First published in 1993, this book provides clear illustrations of discourse analytic work and empirical critiques of the traditional psychological approaches. Drawing on a range of examples, the contributors argue that identity, deeply felt emotions, prejudice, and attitudes to social issues are created by the language that describes them rather than being intrinsic to the individual. In illustrating the variety of methods available through their studies of punk identity, sexual jealousy, images of nature, political talk, sexism in radio, education case conferences and occupational choice, the contributors provide a challenging presentation of discourse analysis in a psychological context.
Table of Contents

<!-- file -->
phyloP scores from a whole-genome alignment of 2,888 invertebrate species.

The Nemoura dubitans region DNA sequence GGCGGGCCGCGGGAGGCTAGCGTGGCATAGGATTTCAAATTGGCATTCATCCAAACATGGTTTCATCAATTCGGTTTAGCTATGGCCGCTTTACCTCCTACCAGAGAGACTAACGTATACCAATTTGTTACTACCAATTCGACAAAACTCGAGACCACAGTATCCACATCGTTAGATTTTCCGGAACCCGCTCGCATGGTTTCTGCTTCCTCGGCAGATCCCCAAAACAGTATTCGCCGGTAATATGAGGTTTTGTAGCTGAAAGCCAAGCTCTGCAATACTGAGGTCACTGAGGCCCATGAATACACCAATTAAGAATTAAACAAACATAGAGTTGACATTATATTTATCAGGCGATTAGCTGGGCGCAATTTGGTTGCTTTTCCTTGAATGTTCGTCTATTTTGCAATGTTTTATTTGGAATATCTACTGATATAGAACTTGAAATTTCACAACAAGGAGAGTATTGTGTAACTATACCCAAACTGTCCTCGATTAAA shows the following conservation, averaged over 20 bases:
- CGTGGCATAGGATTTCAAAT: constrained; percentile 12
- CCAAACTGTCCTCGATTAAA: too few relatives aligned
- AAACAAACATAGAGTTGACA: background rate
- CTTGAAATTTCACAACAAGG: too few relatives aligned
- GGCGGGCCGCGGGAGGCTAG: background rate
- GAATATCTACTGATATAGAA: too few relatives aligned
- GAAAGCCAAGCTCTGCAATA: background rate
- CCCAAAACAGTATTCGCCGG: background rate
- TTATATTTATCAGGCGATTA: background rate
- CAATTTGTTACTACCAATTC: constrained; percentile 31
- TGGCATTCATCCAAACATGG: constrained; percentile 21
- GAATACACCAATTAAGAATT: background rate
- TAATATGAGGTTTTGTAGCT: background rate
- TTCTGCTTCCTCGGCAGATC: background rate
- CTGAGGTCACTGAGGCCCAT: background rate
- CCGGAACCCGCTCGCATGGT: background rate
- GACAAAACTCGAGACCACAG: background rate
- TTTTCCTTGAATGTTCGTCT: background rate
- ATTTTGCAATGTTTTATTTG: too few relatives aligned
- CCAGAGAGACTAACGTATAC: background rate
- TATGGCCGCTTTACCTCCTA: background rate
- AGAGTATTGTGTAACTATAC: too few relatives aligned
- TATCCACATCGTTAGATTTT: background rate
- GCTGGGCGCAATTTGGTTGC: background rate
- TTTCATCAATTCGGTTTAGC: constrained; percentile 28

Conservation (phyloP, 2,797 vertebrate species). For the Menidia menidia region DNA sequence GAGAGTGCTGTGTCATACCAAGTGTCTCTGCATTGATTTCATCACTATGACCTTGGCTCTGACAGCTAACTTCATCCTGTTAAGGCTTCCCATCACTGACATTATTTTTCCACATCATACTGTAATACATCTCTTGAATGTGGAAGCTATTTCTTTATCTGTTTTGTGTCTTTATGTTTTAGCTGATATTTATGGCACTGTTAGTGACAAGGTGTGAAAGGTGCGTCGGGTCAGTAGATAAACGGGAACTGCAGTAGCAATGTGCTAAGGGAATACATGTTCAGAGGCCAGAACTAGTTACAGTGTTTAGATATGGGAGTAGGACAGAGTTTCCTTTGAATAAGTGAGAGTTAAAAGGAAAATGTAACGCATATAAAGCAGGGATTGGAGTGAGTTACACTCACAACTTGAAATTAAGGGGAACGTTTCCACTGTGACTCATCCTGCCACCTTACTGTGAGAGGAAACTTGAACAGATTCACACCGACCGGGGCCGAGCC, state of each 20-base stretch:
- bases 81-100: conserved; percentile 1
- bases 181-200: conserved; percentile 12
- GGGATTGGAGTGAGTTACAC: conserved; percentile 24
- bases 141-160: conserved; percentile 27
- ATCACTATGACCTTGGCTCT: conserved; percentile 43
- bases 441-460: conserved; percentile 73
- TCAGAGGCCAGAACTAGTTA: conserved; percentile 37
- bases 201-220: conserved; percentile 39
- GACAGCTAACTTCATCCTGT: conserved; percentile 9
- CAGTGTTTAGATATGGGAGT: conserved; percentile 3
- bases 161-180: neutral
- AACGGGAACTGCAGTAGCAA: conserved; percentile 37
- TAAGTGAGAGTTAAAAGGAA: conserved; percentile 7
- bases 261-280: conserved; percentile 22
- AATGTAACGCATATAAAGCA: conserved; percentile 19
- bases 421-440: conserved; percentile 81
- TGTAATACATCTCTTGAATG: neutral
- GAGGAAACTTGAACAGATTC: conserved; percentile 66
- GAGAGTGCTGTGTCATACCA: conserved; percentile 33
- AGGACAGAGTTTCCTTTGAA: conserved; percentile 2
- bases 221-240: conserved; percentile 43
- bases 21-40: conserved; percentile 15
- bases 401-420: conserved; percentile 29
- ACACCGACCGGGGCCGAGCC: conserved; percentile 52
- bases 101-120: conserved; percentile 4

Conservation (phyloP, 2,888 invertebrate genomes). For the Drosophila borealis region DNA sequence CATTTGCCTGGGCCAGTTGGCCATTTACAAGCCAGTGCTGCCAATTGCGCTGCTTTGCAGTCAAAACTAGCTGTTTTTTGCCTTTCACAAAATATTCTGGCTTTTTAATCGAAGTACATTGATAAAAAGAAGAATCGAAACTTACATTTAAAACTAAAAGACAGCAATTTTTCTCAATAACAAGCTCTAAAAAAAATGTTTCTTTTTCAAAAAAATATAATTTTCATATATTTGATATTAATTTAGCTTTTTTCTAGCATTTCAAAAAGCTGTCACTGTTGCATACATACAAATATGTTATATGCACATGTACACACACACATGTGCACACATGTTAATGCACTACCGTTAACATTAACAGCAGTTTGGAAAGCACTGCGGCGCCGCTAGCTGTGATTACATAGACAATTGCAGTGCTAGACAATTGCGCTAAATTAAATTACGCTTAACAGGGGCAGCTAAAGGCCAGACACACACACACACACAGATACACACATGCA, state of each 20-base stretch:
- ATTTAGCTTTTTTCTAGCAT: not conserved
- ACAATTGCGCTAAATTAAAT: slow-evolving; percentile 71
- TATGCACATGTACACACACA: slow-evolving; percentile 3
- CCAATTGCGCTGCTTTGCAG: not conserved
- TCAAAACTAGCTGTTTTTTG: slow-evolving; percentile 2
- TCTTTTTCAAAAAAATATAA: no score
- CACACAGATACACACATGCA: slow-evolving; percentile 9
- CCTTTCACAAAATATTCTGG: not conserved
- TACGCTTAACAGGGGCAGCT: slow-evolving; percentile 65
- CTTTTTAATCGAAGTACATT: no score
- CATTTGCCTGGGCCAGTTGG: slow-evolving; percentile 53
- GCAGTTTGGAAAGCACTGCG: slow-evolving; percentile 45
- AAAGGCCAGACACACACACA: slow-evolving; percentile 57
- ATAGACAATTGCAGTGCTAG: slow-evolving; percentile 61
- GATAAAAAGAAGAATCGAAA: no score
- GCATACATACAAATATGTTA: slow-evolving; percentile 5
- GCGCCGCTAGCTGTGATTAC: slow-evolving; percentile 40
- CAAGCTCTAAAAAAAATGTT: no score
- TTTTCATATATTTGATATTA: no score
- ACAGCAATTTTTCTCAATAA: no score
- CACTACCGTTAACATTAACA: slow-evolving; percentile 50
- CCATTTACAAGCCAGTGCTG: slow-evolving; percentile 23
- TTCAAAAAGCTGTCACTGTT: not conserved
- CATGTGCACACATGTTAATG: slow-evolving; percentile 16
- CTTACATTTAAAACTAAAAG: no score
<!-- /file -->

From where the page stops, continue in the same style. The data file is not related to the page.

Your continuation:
Lists of contributors; 1 Introduction — discourse analysis: the turn to the text Erica Burman and Ian Parker; Part I The textual construction of psychology; 2 Occupational career choice: accounts and contradictions James Moir 3 Political discourse: talking about nationalisation and privatisation Harriette Marshall and Bianca Raabe 4 Discourses of nature: argumentation and power Philip Macnaghten; Part II The rhetorics of politics and identity; 5 Justifying injustice: broadcasters’ accounts of inequality in radio Rosalind Gill 6 Autobiography and change: rhetoric and authenticity of ‘Gothic’ style Sue Widdicombe 7 Discoursing jealousy Paul Stenner; Part III Discourse, action and the research process; 8 Case-conference analysis and action research Deborah Marks 9 against discursive imperialism, empiricism and constructionism: thirty-two problems with discourse analysis Ian Parker and Erica Burman; Name index; Subject Index